Pat Summitt died yesterday. She dominated women’s college basketball in the era before Geno Auriemma dominated women’s college basketball. Over the course of her career, her women’s teams at Tennessee won 1,098 games. Pat Summitt was 64 years old.
Rest in peace, Pat Summitt.
Yesterday, I wondered aloud about what effect Brexit might have on the EPL. While those costs and benefits are still to be known, England is in shock over another version of “Brexit” in the world of soccer. Iceland eliminated England in the first of the knockout round games in euro 2016; Iceland advances to the European equivalent of the “Elite Eight” while England will go home. I said about a week ago that Iceland was the Cinderella of the tournament simply by hanging in during the early matches in group-play; now, they are the “Official Cinderella” of Euro 2016.
The result was sufficiently shocking that the English coach, Roy Hodgson, did not wait to be fired for this stunning loss. He resigned as coach of the English National team immediately following the game in the regularly scheduled press conference. Hodgson had been under fire at home; his resignation simply preempted what was going to happen anyway.
Iceland now moves on to play France – the host nation for Euro 2016 – on July 3rd. The games for the round of 8 are set with:
Poland vs. Portugal June 30
Wales vs. Belgium July 1 (Wales has an aura of “Cinderella” too.)
Germany vs. Italy July 2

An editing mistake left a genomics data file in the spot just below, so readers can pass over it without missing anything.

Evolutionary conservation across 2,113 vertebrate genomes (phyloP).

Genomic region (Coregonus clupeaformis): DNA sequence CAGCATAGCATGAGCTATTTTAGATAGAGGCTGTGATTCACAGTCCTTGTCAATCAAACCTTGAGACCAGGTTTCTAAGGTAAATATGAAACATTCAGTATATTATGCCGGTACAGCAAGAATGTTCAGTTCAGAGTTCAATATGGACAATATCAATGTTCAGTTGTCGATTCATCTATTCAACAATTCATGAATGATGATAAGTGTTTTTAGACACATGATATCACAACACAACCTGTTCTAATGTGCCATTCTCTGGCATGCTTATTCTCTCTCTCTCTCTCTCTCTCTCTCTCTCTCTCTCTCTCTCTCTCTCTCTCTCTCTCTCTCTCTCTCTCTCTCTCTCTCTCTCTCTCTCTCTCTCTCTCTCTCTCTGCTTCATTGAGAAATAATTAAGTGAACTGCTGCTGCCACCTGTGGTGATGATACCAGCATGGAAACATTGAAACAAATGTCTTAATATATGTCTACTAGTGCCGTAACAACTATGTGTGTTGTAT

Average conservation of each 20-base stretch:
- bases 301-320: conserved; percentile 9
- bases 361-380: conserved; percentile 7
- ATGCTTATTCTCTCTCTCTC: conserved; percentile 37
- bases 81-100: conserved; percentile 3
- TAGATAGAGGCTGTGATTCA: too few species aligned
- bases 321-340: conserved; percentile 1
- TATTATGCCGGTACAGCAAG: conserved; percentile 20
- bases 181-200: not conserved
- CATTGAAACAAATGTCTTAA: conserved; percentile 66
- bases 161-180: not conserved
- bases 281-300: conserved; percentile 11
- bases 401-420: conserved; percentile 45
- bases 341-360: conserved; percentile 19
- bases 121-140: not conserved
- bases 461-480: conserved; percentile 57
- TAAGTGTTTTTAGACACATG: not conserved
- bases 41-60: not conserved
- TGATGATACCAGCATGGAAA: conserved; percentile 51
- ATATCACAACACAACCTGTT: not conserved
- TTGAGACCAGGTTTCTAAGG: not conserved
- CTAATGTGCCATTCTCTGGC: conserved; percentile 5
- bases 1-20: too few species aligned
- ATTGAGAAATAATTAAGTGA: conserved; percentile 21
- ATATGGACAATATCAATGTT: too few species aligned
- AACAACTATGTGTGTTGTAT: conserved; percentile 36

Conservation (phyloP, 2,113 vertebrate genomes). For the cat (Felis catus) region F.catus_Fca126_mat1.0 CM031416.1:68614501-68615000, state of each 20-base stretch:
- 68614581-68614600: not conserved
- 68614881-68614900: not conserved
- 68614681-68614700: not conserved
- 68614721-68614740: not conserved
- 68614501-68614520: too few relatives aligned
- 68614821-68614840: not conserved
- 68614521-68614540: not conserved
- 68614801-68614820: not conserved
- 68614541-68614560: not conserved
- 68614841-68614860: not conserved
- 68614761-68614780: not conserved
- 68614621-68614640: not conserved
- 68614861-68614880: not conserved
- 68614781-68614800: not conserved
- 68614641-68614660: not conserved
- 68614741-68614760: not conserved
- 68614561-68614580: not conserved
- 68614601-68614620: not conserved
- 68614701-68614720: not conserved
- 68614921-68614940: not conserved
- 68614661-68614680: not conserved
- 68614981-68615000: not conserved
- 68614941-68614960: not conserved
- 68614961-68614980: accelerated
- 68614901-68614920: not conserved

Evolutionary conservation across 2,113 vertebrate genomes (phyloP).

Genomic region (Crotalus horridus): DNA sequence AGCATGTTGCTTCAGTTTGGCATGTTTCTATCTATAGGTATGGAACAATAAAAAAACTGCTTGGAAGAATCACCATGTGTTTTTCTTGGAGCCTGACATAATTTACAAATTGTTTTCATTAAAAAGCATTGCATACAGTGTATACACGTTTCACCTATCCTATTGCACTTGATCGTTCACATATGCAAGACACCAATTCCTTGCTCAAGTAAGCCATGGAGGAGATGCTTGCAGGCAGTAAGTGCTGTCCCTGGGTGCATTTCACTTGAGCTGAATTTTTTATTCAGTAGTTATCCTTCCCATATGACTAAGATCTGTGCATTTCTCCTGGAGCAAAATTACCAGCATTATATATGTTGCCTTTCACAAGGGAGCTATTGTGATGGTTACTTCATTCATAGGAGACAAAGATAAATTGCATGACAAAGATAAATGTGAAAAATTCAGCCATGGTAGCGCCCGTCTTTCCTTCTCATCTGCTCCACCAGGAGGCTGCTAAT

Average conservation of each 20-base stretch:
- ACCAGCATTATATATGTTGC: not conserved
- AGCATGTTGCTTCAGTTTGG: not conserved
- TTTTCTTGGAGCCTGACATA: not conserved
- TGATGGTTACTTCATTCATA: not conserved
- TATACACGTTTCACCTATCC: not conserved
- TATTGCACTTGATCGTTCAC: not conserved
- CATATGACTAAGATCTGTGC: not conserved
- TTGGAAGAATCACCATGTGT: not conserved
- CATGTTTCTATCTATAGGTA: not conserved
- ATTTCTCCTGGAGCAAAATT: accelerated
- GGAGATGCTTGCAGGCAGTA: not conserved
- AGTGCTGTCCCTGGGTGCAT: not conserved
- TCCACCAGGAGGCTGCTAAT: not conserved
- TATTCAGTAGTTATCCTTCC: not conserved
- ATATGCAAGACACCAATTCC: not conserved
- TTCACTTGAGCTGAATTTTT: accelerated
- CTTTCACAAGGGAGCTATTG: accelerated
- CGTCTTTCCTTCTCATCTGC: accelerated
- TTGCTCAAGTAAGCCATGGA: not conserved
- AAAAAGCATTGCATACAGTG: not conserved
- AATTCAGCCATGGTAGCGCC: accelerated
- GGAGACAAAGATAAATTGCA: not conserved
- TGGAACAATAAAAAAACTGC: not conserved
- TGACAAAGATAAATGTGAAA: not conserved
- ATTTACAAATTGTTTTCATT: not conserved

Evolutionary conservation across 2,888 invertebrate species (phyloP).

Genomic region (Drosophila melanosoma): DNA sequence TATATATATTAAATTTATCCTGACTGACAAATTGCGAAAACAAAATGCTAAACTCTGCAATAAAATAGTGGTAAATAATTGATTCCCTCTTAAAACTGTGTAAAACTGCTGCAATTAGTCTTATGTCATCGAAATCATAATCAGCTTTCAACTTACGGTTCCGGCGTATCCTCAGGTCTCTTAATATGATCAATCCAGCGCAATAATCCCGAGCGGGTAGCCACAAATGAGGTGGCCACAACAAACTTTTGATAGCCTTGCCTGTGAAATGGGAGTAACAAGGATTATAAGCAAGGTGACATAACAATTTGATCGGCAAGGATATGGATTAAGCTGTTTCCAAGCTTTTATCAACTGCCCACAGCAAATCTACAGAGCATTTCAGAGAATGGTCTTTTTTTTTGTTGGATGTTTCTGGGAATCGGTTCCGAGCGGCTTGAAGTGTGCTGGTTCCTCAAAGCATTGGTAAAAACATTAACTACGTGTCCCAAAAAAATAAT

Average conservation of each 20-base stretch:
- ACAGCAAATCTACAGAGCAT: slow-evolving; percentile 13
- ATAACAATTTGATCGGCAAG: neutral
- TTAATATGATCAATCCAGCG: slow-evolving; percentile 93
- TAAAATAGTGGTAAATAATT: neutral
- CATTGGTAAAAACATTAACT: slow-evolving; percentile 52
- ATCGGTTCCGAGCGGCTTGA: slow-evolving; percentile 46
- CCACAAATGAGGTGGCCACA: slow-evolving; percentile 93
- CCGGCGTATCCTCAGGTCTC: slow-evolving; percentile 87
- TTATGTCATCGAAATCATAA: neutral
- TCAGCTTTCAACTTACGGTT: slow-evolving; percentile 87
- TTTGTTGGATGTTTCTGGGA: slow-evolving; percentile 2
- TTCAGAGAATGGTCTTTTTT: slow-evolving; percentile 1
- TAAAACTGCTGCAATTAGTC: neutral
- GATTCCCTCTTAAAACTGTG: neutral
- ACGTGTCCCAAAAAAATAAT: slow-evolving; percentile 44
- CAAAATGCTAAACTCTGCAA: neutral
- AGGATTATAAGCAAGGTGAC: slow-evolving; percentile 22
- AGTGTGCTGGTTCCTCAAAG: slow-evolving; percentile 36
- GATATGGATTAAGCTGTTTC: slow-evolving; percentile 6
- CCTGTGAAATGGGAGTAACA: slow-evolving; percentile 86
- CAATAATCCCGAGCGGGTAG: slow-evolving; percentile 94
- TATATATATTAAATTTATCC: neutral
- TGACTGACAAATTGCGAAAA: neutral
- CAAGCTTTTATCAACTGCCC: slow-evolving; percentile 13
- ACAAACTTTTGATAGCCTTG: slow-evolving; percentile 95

Late last week, Johnny Manziel’s father, Paul Manziel, told ESPN that his son is “a druggie”. As surprising as that comment may be, he also added that jail “would be the best place for [Johnny Manziel].” That comment was part of the fiasco created when one of Johnny Manziel’s attorneys accidentally sent a text or e-mail to the Associated Press containing information about Johnny Manziel’s assault case. Part of that message said that the attorney was worried about his client’s ability to “stay clean”.
Prior to the publication of those sorts of comments from his attorney, Johnny Manziel was probably on a list of folks who are persona non grata on NFL rosters. With this new information, he probably moves from that list to a list of people who are radioactive within the NFL’s General Manager community. I do not know what it would take for an NFL team to invite him to training camp now.
Yes, I do recall that Andy Reid and the Eagles gave Michael Vick a second chance after he served his time in the dogfighting mess. However, at the time Vick had two things going for him that Manziel does not:
1. Vick had been a successful and productive QB in the NFL prior to his time in prison. There was some reason to believe that he might regain his form and be a productive NFL player somewhere down the line. Manziel’s NFL appearances on Sundays have been mediocre-at-best and generally-insufficient. The idea that he has the potential to be a productive NFL QB is surely more far-fetched.